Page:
Real Salt Lake’s 2022 campaign is underway in just two short days, and the club is in the depths of transition.
The transitions are multiple; the most prominent is clearly the change in ownership, with Dell Loy Hansen ousted in 2020 and a David Blitzer-Ryan Smith group taking over at the start of 2022. The second: Pablo Mastroeni’s first full season as Real Salt Lake coach, having taken over from Freddy Juarez following a shock departure to become an assistant coach at Seattle Sounders.
Real Salt Lake (14-6-14, 7th Western Conference, Western Conference Final runners-up)
Head coach: Pablo Mastroeni
Key additions: Sergio Cordova
Key losses: Albert Rusnak, Anderson Julio
Projected Best XI (3-2-3-2): Ochoa; Silva, Glad, Kappelhof; Ruiz, Luiz; Cordova, Kreilach, Menendez; Rubin, Wood
Best offseason move: The only offseason of move to date is automatically Real Salt Lake’s best one — excluding finalizing an ownership transition 18 months in the making. That’s Sergio Cordova, who has arrived on loan from FC Augsburg, where he wasn’t earning starts, and whose position was usurped by the arrival of Ricardo Pepi.
Best reason to pay attention: Real Salt Lake is finally unshackled from poor ownership and subsequent no-ownership situations, leaving the team with a newfound sense of freedom. On the field, Bobby Wood is reportedly fit for the first time since his arrival at the club, and with a good amount of preseason under his belt, there’s plenty of reason to think that he might be an important player. If he finds an ability to finish, he might be an important figure. The other side of the coin? Real Salt Lake might finally land a true designated player or two, which is sorely needed following the free agency departure of Albert Rusnák.
The one glaring weakness: The club has yet to replace Rusnák, and while his departure may have come as a surprise to some, the absence of a player that netted double digits in goals and assists in 2021 will be keenly felt. Damir Kreilach is likely to drop deeper as a result, which may have an impact on his goalscoring exploits, too — the knock-on effects are likely to be keenly felt. It’s not yet clear how they will solve this, but one hopes the addition of a designated player in the position would go some way to easing that particular weakness.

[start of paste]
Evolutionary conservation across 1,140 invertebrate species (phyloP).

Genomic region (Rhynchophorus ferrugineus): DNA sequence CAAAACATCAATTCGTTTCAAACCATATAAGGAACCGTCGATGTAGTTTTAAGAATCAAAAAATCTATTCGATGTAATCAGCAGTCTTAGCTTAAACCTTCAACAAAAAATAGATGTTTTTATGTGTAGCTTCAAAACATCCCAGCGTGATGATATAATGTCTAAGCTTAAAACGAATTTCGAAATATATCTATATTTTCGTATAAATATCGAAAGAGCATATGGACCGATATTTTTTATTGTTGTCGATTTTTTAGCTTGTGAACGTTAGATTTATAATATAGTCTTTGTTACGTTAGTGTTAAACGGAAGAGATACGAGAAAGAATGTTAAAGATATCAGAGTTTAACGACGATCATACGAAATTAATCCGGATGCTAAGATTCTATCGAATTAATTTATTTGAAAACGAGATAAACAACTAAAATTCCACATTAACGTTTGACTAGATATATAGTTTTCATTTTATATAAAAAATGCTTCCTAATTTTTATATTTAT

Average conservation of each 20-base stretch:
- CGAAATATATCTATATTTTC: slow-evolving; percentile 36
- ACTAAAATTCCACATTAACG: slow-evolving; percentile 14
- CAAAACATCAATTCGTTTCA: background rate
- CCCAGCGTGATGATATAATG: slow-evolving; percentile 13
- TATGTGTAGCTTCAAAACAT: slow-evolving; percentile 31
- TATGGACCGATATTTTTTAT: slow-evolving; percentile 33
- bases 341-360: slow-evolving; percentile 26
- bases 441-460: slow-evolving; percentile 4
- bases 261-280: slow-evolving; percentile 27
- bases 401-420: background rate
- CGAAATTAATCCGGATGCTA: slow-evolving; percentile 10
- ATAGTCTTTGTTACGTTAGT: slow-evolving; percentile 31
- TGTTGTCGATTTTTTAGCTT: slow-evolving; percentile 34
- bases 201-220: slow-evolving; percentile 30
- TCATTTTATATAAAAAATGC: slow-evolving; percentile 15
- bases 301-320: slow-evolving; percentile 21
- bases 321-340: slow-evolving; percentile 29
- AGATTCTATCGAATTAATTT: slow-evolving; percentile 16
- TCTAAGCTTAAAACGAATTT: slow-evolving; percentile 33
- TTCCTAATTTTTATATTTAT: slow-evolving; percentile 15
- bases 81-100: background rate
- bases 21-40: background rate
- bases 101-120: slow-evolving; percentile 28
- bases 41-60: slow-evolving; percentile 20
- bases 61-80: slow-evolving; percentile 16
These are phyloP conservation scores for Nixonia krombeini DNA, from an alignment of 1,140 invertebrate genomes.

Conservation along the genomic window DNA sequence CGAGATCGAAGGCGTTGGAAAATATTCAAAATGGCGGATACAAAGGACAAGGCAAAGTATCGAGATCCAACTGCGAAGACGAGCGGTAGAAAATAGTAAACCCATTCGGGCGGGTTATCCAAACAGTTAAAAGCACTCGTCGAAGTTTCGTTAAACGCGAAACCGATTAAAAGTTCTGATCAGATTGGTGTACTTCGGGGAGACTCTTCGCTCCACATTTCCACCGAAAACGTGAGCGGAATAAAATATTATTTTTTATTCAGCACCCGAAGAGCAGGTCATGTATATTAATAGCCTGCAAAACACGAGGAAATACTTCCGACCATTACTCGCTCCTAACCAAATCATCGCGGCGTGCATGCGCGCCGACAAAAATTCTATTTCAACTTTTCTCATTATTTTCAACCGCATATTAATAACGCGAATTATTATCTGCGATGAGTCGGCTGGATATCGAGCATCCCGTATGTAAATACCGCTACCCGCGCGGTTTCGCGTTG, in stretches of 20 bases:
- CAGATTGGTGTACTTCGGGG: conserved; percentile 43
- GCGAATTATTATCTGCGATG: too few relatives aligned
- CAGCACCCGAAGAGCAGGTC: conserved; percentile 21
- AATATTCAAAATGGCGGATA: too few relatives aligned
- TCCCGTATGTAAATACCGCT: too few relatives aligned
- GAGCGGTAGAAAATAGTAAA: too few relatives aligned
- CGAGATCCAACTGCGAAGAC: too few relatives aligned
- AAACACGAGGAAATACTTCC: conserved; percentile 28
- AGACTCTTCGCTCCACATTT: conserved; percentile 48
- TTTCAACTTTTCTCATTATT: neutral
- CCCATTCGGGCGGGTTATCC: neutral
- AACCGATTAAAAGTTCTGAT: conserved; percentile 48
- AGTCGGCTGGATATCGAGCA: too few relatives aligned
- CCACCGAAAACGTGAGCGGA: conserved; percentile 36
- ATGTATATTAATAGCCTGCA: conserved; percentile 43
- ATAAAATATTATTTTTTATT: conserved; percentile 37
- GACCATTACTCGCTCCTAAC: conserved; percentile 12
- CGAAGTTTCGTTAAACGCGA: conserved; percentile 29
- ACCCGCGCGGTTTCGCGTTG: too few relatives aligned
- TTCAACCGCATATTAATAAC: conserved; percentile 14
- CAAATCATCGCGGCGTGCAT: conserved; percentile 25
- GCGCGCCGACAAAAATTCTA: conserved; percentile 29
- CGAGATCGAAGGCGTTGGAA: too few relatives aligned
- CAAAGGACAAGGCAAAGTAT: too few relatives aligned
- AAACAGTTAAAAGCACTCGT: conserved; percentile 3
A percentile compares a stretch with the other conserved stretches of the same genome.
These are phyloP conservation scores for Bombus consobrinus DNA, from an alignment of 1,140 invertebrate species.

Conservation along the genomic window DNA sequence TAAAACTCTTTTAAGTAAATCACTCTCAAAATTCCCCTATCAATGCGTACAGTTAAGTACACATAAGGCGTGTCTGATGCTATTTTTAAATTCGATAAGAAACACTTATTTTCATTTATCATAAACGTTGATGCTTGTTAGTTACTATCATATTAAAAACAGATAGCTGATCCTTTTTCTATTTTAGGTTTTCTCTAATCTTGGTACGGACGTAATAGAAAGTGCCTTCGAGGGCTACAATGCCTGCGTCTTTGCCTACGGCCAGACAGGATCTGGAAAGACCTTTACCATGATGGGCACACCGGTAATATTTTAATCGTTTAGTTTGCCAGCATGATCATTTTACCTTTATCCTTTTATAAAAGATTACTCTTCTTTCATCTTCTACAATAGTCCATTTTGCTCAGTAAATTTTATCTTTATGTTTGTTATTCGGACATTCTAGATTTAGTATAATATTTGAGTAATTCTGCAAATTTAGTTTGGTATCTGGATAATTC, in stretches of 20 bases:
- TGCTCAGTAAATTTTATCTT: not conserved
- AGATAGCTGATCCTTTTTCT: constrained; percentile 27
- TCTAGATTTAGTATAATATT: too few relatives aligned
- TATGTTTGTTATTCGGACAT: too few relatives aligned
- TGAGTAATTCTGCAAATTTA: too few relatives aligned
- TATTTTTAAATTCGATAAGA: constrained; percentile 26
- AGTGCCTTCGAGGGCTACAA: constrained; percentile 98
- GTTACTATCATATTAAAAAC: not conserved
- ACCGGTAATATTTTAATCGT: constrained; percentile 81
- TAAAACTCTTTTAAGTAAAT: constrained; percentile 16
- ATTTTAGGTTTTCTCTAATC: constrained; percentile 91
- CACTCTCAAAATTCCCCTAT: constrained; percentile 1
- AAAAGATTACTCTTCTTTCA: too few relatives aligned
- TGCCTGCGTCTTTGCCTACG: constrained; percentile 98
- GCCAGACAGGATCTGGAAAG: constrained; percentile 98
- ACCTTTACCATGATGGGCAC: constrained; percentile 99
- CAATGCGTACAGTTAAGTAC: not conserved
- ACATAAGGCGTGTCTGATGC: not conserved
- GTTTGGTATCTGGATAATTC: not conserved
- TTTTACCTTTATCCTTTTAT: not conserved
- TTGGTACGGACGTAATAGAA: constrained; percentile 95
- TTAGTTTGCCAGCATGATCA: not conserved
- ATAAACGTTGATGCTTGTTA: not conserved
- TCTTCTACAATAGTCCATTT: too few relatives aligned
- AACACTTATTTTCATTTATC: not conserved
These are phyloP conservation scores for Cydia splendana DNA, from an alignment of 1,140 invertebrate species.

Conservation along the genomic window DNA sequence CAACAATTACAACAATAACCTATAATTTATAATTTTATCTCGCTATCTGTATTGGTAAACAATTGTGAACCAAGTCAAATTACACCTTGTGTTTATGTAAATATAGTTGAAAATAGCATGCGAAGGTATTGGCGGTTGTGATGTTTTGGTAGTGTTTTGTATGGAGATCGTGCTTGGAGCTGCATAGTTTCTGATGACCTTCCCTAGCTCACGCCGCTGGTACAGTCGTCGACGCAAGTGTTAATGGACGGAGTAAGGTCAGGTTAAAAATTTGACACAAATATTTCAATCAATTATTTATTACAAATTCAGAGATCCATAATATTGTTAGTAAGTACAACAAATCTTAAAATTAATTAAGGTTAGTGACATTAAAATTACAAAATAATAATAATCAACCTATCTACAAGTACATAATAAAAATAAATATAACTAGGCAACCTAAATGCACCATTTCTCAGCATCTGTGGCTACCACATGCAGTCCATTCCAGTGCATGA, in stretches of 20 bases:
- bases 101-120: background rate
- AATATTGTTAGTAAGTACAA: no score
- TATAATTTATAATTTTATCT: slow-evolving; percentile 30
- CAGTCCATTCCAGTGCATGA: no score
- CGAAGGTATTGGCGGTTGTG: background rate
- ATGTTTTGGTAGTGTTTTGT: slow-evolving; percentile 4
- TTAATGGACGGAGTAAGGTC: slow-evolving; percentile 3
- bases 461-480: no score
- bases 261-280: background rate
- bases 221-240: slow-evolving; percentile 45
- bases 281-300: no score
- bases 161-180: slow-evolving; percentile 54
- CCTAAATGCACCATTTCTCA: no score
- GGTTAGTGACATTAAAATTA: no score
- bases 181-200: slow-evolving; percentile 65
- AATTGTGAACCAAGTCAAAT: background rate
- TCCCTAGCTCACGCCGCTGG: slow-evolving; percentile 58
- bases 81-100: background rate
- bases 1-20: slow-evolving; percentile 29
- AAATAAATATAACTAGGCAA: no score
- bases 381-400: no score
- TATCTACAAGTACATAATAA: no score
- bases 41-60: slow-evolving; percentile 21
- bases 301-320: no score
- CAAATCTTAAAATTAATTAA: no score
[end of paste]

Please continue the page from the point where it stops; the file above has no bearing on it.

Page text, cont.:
One fact you can use to impress your friends: Real Salt Lake’s longest-tenured player — and it’s not even close — is Justen Glad, who has been with the club since 2014, when he signed as a 17-year-old. He had to wait a season for his first-team debut, but at just 24 years old, he has over 150 appearances. Fellow homegrown defender Aaron Herrera will hit 100 regular season games after just three appearances in 2022, with the two leading a homegrown charge at RSL.
The Marvel Cinematic Universe character who most personifies this team: I mean, with the Multiverse of Madness coming soon, it’s easy to point to Doctor Strange, but strange is exactly what Real Salt Lake is. The last decade has seen the club go from a contender to disappearing from the radar — a real snap-blip of a situation in MLS if there ever was one. Now, Real Salt Lake is back in apparent contention, but can they overcome the demons that have haunted them? Can they rebuild what was lost? More importantly, will Real Salt Lake field one to three new
X-Men designated players as a result of changes in ownership? We all hope so, but the time and the hour remains very much a mystery.